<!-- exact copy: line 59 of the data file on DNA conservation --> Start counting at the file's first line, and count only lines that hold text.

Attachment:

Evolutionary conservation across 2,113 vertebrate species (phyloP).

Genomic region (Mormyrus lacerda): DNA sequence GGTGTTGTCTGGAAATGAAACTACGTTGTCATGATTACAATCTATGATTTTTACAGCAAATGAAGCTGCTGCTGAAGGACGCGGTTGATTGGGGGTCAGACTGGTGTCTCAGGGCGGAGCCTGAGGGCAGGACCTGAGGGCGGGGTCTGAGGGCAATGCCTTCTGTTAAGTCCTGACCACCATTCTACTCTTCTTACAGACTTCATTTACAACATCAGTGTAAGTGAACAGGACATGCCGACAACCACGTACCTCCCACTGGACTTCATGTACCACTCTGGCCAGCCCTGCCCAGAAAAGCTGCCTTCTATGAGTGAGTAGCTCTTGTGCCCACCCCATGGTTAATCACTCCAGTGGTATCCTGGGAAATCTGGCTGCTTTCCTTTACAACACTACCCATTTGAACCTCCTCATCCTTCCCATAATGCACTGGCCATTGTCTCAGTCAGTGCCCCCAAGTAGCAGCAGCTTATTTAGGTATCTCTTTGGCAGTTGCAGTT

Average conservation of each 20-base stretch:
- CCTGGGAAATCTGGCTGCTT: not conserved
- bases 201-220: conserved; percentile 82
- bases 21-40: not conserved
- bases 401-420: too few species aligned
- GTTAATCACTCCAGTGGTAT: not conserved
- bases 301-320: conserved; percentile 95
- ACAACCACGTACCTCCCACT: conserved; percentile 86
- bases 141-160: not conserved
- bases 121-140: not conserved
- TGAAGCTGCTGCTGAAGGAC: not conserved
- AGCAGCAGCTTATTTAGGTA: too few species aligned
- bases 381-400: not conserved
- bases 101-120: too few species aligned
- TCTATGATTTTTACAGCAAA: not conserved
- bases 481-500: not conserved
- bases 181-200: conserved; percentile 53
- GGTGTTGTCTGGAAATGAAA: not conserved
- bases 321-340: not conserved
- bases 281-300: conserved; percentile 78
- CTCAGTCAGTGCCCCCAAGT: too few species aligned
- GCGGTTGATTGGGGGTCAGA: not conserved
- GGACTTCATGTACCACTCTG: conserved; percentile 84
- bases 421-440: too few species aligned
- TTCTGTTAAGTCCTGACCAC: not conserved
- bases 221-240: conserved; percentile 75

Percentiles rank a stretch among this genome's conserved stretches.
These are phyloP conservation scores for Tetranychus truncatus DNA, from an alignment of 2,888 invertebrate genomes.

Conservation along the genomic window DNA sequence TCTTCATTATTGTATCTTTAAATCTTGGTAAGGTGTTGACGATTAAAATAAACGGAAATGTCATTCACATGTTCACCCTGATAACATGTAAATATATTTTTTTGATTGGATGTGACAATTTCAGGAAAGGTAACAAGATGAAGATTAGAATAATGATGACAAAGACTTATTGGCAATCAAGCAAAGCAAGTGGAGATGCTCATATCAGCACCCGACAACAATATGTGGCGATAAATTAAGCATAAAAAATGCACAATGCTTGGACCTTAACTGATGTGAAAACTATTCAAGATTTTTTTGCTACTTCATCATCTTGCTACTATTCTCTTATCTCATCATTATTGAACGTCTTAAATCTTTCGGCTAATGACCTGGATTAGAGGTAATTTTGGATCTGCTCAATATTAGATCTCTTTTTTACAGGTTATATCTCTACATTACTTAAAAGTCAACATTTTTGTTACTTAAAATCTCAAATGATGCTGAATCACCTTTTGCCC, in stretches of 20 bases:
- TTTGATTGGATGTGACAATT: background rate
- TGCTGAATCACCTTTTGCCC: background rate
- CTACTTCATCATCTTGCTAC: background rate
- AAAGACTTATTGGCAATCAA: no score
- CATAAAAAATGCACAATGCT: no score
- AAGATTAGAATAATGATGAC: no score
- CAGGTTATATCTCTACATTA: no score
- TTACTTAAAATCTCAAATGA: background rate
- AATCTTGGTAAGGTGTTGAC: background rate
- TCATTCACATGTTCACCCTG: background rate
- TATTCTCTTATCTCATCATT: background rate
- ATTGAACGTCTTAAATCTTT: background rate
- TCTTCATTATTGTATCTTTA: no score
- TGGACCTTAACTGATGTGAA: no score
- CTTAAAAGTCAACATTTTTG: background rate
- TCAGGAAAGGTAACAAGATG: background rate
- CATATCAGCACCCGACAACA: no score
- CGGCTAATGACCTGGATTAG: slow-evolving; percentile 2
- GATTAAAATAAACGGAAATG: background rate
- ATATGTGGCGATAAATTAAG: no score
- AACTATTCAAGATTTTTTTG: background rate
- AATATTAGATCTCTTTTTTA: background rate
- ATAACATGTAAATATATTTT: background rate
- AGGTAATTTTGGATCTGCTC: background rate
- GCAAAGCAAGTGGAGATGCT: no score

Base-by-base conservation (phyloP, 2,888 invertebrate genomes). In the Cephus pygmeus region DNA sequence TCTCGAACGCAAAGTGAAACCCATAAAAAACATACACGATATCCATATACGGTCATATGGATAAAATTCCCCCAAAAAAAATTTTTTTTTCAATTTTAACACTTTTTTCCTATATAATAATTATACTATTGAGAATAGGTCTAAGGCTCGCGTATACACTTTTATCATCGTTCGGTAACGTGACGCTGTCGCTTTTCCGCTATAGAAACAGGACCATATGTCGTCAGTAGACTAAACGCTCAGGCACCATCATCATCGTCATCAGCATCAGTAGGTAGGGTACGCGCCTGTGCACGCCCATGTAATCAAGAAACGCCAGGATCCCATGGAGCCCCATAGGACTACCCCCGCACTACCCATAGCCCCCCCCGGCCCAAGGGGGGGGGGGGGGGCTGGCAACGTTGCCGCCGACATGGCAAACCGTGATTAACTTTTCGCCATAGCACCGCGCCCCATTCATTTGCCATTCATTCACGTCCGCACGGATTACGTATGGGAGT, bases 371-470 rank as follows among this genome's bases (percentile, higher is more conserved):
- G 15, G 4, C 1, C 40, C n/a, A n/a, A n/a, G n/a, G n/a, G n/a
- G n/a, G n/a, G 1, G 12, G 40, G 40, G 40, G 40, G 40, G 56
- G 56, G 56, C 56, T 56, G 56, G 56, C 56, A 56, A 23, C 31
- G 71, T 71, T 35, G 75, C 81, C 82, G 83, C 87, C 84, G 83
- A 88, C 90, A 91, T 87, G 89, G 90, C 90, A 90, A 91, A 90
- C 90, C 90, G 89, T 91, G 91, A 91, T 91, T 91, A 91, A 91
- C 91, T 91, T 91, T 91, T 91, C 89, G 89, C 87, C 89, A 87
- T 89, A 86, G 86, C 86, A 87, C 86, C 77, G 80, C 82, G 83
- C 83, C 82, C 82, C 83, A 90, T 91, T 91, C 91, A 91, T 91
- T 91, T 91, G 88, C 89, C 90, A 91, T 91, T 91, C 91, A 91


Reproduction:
- G n/a, G n/a, G 1, G 12, G 40, G 40, G 40, G 40, G 40, G 56